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Monday, March 19, 2007

Howard versus Stoughton in 2007 Brier: The 9th End

With all due respect to Linda Moore and Ray Turnbull, the recent game of Howard versus Stoughton during the round robin game of the 2007 Tim Horton’s Brier showed how even some of the most knowledgeable don’t understand statistics as it relates to curling.

Howard is one up without hammer in 9th end. Two rocks remain. There is a corner guard and a Stoughton rock on the opposite side of the sheet in the back twelve foot. Richard Hart, the Ontario third, and Glen Howard discuss the options. Glen prefers a freeze to the back stone, but eventually Richard convinces him to play a draw around the corner guard. Rich’s argument is their uncertainty of the ice on the freeze attempt – Glen’s concern is the amount of curl he will get with his come-around attempt.

Linda’s comments were something to the effect “Howard wants Stoughton to score here and prefers giving up a deuce to a blank”. Perhaps Linda did not properly express what she meant or in fact, does not recognize the real numbers.

Howard would, mathematically, prefer a blank over Stoughton’s deuce. If, as the announcers stated, Howard preferred a deuce to a blank – why didn’t Stoughton take out his own rock rather than draw for two?

Recall the statistics:

Expected Results in the 10th end
Odds of winning if tied with hammer (x) = 75.7%
Odds of winning if one down with hammer (y) = 39.5%
Odds of winning if two down with hammer (z) = 11.7%

If Howard is one up, he should win about 60% and if he’s one down with hammer he will win 40%. It is clear that a blank is preferred to surrendering a deuce.

Then why, might you ask, does he not hit the Stoughton stone out?

What the TSN crew perhaps meant to say, or misunderstood, is:

Howard is willing to risk a deuce by Manitoba because the chance that he may either steal or force Stoughton to one increases his chance to win.

If Howard steals, he wins 88% of the time. If Stoughton is forced to one, he wins 75%. The chance that one of these outcomes may happen, overcomes the difference between 60 and 40 for one down versus one up.

Let’s examine the Ontario decision and also determine if Richard or Glen had the correct call.

From my previous article, “One up in Nine without Hammer” if we expect to give up a deuce roughly less than half the time, we should draw around the guard. I assume we all agree Glen can be expected to make a successful draw (where Stoughton cannot score two) more often than 50%. I’d suspect it’s as high as 80%, but he was unsure of the ice and considered the freeze instead. Because a steal is less likely (corner guard instead of centre guard) – it’s likely higher, say even 60% (see previous article for more precise numbers).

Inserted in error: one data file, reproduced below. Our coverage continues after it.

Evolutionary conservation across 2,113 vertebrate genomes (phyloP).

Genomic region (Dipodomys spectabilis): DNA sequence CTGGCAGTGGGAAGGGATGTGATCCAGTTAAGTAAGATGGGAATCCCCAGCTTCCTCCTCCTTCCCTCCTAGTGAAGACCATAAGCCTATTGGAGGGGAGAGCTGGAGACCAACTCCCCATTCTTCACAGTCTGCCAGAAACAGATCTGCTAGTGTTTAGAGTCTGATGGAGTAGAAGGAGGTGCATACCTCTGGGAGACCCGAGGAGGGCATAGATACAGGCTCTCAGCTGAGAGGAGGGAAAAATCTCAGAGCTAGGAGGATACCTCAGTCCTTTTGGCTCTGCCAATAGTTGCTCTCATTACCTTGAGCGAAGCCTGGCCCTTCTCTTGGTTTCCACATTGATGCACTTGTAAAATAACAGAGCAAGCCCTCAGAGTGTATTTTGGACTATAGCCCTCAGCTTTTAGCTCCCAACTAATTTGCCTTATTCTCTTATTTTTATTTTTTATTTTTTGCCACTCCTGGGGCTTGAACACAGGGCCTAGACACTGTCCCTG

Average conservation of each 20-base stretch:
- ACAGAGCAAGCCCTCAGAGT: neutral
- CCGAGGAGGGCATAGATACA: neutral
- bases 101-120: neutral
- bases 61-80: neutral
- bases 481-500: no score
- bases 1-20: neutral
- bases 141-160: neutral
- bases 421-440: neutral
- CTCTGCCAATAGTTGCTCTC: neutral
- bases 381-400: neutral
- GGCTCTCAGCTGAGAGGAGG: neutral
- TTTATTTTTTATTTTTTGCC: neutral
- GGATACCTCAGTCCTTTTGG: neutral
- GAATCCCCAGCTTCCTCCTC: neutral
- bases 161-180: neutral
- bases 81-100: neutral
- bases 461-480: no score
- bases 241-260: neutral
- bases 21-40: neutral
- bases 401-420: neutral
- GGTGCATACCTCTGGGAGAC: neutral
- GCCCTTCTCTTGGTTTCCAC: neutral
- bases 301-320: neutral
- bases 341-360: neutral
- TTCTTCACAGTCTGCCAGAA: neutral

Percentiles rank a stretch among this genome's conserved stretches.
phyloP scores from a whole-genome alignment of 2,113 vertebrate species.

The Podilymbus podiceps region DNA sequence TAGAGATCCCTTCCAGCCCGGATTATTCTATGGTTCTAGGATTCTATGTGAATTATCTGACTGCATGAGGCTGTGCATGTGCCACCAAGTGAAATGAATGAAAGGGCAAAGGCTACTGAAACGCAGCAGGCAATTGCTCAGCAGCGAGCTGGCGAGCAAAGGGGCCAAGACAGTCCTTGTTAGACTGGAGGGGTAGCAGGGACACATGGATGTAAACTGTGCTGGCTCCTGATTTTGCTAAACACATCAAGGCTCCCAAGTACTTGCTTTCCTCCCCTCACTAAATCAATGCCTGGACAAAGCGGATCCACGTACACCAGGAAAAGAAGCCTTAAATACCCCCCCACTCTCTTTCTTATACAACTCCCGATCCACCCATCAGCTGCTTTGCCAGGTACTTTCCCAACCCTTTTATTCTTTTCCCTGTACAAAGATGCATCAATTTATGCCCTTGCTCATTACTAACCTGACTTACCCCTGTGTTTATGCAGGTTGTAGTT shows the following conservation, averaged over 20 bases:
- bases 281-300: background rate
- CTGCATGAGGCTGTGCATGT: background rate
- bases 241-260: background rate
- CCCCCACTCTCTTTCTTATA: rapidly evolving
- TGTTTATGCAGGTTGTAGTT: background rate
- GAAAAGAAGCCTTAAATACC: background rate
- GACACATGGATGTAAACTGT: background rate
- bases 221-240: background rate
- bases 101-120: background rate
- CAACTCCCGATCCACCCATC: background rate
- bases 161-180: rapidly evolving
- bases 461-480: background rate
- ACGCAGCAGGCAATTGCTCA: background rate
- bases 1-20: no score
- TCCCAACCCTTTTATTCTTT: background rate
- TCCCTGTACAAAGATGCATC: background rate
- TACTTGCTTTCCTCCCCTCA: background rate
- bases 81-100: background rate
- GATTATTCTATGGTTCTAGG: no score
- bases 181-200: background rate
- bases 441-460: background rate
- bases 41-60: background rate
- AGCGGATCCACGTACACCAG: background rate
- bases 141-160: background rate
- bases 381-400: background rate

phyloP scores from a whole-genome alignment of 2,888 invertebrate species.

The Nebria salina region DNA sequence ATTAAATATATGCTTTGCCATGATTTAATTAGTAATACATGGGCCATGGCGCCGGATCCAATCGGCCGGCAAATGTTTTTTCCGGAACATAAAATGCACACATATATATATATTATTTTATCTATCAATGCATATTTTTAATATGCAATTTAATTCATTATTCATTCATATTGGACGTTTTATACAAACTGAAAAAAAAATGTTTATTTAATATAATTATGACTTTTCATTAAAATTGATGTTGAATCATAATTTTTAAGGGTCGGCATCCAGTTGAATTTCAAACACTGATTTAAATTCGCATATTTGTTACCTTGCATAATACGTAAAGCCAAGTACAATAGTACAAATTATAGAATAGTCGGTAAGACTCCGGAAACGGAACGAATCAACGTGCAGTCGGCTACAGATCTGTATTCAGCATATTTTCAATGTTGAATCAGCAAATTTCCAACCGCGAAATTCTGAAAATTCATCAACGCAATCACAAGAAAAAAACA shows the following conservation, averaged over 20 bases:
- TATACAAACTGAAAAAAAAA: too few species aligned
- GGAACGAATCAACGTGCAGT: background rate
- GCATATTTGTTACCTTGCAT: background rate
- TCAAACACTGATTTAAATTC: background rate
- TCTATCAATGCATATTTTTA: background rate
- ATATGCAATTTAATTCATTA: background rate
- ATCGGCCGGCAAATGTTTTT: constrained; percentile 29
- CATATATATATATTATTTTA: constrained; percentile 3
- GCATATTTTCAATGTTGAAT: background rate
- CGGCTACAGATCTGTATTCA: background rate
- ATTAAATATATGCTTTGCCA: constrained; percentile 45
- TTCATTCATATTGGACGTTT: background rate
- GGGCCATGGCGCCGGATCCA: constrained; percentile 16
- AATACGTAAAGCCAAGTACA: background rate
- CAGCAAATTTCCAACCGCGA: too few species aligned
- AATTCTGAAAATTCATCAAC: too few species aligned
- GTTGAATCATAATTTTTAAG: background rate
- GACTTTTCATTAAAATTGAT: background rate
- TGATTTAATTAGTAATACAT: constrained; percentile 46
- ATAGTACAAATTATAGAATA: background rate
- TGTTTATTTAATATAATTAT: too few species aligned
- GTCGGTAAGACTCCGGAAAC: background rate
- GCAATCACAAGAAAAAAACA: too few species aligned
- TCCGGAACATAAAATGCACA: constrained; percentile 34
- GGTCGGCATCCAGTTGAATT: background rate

Referring to the article “Aggressive Play in 9th end”, where no guard was available, I roughly determine that Howard needs to make either a freeze or “near-freeze” and avoid a deuce at least 80% of the time.

Based on these numbers, our rough estimate to attempt a come-around is the correct shot.

Let’s examine a little closer…

Assuming Stoughton will blank 95% of the time Howard attempts a hit, we know from previous articles:

W = 61%

Assume a steal will not occur.
a = Stoughton takes one point = 75%
b = Stoughton scores two points = 25%
W = ax + by
= 67%

Assume a steal will not occur.
a = Stoughton takes one point = 50%
b = Stoughton scores two points = 25%
c = Stoughton blanks = 25%
W = ax + by + c(1-y)
= 63%

This shows us mathematically that Richard’s call is correct. If you include the slight chance at a steal, we could also expect it more likely with the come-around than the freeze.

A few observations:
Blank is not likely with the come-around. A freeze attempt makes a blank very possible.

A deuce is, perhaps in Glen’s opinion, more likely to occur with a missed come-around. Though I’ve used 25% in both calculations for a deuce, Howard may determine he is more likely to give up the deuce on a come-around and would prefer the freeze in order to add the possibility of a blank.

Ice conditions – Glen was not comfortable with the ice and with the shot and that can have an impact (though not mathematical). In hindsight, appears to be the case, Glen put his draw through the rings.

Assuming acceptable ice conditions, I would play the come around every time. What would you do?

Why do some players and possibly announcers believe it is preferable to be one down with hammer?

Statistics show that one up without wins roughly 60% of the time. Why would skips choose to be one down with hammer instead? I have two theories:

They don’t know it’s 60%…and more importantly

They want the last rock.

Top skips believe last rock puts the outcome in their hands. What they fail to realize, I suspect, is that very often the end results in no opportunity at two and, sometimes, a very difficult shot for one in order to force an extra end. In the example above, Howard needed to make a double on his last shot to score one and had no realistic chance at two as the end developed.

My belief is the preferred position is actually one up without hammer in the 9th end.

Four rock free-guard zone allows the team without hammer to force the play. The risk of a three exists, but I suspect the opportunity to steal or force your opponent to a single, and greatly increase your chance to win, is much higher. You are able to aggressively play the end with the risk of giving up a deuce and still having a 40% chance to win in 10.

We have not yet derived the statistics to analyse 9th end results, but once we do I will be examining the numbers to determine if they support or dispute my theory.